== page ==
Santa Clarita Valley History In Pictures
> ST. FRANCIS DAM
Concrete Dam Rubble
San Francisquito Canyon


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Concrete rubble from the face of the St. Francis Dam, in San Francisquito Canyon. According to dam historian Frank Rock, this is block 19, the only remaining fragment with the recognizable stair steps.

Undated, unattributed 3¼x5-inch glossy print from a flea market. One of two views.


Construction on the 600-foot-long, 185-foot-high St. Francis Dam started in August 1924. With a 12.5-billion-gallon capacity, the reservoir began to fill with water on March 1, 1926. It was completed two months later.

At 11:57:30 p.m. on March 12, 1928, the dam failed, sending a 180-foot-high wall of water crashing down San Francisquito Canyon. An estimated 431 people lay dead by the time the floodwaters reached the Pacific Ocean south of Ventura 5½ hours later.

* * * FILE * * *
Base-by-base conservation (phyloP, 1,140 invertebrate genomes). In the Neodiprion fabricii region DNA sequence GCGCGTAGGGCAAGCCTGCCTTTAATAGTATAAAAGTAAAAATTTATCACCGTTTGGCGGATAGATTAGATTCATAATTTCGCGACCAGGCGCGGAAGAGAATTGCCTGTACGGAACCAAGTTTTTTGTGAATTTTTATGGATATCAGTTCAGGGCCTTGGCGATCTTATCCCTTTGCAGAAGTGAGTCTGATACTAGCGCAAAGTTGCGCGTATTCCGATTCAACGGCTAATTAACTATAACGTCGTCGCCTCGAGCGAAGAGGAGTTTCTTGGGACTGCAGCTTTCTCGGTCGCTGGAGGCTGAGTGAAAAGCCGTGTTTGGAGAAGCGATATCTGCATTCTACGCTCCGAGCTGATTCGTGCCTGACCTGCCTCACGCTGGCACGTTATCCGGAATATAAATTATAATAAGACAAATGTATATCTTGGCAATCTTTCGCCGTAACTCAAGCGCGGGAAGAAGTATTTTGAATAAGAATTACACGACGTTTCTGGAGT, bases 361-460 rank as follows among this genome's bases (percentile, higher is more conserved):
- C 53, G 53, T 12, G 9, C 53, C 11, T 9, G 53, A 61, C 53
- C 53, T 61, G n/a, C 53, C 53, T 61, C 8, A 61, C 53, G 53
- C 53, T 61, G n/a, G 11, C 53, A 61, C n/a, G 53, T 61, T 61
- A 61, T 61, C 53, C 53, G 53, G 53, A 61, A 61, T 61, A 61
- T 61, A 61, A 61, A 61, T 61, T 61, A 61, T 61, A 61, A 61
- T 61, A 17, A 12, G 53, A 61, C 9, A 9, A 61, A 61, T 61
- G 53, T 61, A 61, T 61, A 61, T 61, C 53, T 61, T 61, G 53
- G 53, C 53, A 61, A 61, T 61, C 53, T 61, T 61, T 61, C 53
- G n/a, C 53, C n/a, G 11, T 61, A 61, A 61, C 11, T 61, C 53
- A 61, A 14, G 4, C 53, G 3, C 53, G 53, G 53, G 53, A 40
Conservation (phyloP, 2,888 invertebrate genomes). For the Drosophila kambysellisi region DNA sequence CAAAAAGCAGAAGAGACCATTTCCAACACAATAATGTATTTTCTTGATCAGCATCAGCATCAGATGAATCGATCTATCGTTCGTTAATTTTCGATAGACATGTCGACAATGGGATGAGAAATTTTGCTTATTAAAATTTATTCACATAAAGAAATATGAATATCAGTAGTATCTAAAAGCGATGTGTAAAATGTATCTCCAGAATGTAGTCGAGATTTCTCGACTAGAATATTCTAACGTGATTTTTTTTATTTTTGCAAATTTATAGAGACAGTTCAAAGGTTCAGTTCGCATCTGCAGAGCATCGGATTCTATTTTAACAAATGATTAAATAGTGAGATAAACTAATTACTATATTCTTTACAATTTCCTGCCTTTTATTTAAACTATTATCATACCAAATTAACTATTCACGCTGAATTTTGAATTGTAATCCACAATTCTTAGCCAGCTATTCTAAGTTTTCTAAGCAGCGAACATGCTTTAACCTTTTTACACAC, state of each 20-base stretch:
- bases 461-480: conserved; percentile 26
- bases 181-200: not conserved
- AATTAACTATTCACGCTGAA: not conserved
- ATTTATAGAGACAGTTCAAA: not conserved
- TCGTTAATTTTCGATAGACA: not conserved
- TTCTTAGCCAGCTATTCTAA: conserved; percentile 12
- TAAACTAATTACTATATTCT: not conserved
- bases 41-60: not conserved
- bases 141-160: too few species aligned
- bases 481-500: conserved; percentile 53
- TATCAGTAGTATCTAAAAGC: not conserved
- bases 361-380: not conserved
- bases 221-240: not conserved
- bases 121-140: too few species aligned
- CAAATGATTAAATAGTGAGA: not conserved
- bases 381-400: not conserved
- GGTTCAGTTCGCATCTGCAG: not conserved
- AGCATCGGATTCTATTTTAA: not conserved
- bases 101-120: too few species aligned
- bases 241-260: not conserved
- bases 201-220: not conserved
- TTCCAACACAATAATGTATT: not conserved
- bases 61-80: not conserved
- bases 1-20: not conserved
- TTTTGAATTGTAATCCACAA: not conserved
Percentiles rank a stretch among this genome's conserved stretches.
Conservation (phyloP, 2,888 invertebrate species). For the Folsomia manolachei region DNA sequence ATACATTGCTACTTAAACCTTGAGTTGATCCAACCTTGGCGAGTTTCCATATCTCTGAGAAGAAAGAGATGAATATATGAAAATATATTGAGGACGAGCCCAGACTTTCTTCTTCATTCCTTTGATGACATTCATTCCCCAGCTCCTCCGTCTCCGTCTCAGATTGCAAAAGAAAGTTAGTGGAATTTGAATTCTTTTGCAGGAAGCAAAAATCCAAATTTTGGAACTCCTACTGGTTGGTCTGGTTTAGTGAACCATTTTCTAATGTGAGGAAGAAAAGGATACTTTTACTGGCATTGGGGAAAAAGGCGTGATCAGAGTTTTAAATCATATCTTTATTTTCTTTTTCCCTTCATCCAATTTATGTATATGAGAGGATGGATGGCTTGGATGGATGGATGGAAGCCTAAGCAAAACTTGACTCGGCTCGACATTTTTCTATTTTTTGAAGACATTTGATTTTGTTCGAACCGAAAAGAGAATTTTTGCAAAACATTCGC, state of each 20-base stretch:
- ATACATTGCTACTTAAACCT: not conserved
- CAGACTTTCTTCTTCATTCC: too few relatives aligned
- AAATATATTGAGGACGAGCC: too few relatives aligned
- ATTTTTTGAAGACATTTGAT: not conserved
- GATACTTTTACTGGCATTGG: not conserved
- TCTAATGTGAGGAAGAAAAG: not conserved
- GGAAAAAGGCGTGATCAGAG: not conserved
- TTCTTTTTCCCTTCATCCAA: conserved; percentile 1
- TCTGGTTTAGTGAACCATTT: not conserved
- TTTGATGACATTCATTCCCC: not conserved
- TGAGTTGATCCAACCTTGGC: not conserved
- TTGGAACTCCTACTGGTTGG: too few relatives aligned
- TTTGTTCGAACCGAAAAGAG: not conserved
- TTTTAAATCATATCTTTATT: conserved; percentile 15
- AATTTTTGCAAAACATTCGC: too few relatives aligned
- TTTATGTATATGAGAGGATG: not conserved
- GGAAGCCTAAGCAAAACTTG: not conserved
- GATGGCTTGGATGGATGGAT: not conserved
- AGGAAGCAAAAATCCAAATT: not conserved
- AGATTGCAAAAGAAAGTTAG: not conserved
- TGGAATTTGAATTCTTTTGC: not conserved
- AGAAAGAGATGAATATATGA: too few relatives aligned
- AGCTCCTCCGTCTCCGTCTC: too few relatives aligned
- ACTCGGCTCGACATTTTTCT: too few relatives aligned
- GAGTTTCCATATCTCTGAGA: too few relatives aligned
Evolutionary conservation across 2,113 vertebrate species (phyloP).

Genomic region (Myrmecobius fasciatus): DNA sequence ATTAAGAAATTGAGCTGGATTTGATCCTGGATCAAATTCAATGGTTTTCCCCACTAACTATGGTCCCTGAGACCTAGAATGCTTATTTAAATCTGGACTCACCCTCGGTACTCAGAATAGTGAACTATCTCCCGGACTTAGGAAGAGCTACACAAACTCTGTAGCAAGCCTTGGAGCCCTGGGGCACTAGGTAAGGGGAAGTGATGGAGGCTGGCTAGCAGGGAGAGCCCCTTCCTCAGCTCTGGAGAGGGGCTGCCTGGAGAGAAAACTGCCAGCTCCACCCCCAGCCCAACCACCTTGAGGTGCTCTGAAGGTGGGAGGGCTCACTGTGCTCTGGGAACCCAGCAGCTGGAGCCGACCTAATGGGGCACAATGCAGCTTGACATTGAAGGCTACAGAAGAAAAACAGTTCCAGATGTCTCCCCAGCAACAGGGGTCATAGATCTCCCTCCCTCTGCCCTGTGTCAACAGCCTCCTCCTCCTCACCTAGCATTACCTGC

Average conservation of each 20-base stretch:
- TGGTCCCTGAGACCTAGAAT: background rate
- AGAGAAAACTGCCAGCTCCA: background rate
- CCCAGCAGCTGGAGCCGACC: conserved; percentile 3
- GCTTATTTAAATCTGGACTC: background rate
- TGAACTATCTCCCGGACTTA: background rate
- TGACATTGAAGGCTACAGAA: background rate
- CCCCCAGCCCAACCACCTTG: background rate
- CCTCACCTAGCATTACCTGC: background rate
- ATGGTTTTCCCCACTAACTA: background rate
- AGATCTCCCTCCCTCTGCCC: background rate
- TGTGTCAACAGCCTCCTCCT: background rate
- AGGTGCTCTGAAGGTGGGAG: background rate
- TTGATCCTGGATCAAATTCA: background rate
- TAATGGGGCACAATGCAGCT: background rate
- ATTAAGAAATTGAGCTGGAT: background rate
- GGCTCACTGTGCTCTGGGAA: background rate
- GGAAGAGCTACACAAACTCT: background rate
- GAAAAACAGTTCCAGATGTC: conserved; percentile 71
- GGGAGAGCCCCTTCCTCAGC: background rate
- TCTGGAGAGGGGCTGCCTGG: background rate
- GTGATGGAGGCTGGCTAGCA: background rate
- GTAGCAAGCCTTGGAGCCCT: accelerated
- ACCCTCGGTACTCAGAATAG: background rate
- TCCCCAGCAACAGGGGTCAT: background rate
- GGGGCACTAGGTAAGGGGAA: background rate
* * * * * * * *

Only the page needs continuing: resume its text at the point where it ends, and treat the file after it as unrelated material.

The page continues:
It was the second-worst disaster in California history, after the great San Francisco earthquake and fire of 1906, in terms of lives lost — and America's worst civil engineering failure of the 20th Century.


DI2804: 19200 dpi jpeg from original print.
ST. FRANCIS DAM
Sharon Divis Collection

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Dam & Reservoir

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Floodpath, Rubble

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Block 5

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West Abutment

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Empty Reservoir

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Tombstone

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Climbing Tombstone

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Visiting Tombstone

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Picnic at Dam Site

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Dam Rubble x2

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Tombstone & Perimeter Road

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Upended SPRR Track

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Wrecked Farmhouse

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PH-2 Reconstruction

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PH-2 Reconstruction

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PH-2 Reconstruction

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